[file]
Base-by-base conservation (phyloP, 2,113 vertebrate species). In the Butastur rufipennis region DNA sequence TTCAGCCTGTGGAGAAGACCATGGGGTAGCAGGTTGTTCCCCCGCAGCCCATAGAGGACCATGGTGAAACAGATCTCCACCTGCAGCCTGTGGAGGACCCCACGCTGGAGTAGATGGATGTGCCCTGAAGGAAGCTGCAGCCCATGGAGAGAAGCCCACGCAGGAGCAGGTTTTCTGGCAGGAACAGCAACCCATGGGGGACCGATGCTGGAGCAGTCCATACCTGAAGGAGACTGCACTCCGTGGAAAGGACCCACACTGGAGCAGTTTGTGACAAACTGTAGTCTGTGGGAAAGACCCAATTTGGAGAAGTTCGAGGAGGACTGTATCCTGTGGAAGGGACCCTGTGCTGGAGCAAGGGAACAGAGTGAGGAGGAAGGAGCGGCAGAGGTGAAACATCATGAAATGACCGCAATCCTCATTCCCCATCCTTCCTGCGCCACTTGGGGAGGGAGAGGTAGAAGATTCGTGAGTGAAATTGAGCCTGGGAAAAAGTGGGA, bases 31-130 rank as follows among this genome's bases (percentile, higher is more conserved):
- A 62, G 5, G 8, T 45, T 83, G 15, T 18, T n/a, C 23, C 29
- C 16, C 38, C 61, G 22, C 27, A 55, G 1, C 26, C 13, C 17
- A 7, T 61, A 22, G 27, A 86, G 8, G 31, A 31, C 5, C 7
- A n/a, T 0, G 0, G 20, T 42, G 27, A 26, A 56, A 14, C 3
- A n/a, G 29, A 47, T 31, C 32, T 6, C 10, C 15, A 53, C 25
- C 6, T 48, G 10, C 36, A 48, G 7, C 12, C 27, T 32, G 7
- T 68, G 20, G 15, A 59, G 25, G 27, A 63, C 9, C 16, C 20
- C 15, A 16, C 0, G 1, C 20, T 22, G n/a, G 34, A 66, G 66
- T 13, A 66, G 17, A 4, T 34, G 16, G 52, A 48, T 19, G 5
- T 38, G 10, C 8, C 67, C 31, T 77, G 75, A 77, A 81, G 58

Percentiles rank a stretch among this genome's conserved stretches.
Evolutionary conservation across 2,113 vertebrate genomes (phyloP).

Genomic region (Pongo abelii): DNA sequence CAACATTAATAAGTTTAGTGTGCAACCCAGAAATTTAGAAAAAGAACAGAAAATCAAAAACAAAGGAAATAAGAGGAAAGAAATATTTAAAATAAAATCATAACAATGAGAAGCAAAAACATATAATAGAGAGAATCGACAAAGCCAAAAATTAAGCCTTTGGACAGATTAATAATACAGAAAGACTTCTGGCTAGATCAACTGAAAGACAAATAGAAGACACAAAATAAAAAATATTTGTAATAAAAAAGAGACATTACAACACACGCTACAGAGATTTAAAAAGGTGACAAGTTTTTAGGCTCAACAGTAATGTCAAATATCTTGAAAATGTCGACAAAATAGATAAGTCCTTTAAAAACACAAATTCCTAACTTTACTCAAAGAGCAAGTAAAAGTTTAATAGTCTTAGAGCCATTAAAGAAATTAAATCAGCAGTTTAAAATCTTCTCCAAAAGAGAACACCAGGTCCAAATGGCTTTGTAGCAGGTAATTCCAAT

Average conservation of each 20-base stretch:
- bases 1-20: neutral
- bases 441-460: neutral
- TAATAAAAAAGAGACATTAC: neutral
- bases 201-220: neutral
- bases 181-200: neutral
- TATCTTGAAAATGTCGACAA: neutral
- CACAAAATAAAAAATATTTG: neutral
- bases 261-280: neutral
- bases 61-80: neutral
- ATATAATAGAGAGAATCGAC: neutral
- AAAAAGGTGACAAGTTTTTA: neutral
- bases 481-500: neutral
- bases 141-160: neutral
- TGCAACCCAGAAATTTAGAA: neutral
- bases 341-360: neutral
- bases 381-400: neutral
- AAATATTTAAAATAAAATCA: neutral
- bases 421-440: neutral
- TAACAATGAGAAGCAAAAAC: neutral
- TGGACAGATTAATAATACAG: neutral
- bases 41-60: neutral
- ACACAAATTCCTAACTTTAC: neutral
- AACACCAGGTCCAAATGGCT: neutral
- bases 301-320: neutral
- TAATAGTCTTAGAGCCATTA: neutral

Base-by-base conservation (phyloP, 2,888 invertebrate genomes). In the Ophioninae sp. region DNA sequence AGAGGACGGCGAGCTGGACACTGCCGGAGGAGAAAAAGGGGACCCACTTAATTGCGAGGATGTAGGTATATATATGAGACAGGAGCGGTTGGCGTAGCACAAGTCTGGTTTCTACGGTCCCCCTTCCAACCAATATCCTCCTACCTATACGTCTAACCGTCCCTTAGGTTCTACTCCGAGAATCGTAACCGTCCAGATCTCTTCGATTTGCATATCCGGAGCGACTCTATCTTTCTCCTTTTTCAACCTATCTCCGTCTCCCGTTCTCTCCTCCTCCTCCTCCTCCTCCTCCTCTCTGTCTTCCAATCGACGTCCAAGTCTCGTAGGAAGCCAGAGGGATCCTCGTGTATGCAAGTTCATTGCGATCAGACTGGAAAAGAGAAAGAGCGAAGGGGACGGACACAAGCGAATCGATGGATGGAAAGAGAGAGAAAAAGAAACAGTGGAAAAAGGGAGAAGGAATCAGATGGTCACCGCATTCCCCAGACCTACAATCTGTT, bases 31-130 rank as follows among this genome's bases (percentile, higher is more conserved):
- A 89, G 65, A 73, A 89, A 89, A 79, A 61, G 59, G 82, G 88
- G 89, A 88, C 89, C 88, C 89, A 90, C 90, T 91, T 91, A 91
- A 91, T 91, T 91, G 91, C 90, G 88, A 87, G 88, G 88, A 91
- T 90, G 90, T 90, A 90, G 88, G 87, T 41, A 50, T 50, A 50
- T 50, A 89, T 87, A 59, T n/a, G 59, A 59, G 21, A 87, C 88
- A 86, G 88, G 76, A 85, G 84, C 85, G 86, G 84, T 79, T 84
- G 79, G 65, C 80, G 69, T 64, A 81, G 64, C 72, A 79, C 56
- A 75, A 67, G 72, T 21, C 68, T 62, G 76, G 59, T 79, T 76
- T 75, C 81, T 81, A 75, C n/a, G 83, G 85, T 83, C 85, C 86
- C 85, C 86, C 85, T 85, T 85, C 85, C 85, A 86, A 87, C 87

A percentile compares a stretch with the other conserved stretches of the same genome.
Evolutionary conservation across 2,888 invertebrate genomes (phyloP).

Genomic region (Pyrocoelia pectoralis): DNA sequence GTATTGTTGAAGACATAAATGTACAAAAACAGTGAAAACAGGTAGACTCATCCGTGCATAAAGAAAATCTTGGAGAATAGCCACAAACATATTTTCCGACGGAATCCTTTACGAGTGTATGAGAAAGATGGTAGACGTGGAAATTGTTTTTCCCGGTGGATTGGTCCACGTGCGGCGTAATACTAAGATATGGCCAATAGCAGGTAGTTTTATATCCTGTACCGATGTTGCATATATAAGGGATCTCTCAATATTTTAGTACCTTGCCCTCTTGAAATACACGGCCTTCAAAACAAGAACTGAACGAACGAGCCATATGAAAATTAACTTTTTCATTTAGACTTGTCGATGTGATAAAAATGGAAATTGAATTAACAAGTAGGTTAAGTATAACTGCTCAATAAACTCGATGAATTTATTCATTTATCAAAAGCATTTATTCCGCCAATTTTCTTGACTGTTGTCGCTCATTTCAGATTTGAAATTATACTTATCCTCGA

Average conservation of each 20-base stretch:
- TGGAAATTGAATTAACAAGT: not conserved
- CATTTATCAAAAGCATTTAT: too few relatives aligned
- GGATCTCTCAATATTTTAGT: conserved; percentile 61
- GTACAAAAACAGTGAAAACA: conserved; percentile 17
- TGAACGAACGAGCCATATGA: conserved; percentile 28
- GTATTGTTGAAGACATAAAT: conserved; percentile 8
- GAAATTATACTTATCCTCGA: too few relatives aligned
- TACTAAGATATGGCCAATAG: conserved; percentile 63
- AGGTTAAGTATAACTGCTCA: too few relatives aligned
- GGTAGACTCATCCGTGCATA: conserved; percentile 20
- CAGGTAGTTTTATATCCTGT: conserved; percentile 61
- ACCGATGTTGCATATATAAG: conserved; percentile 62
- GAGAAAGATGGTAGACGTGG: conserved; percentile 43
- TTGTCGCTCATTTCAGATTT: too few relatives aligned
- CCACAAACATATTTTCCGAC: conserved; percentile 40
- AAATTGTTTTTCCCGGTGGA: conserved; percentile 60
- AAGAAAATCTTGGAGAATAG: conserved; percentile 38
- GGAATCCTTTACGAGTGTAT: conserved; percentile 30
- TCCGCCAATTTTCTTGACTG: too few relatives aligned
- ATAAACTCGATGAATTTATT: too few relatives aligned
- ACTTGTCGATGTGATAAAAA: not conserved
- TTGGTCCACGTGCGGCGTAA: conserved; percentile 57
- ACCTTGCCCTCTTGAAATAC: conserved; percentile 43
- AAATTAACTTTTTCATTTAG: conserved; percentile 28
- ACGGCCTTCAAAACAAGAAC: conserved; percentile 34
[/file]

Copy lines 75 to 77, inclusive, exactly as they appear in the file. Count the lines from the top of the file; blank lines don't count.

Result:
- ATAAACTCGATGAATTTATT: too few relatives aligned
- ACTTGTCGATGTGATAAAAA: not conserved
- TTGGTCCACGTGCGGCGTAA: conserved; percentile 57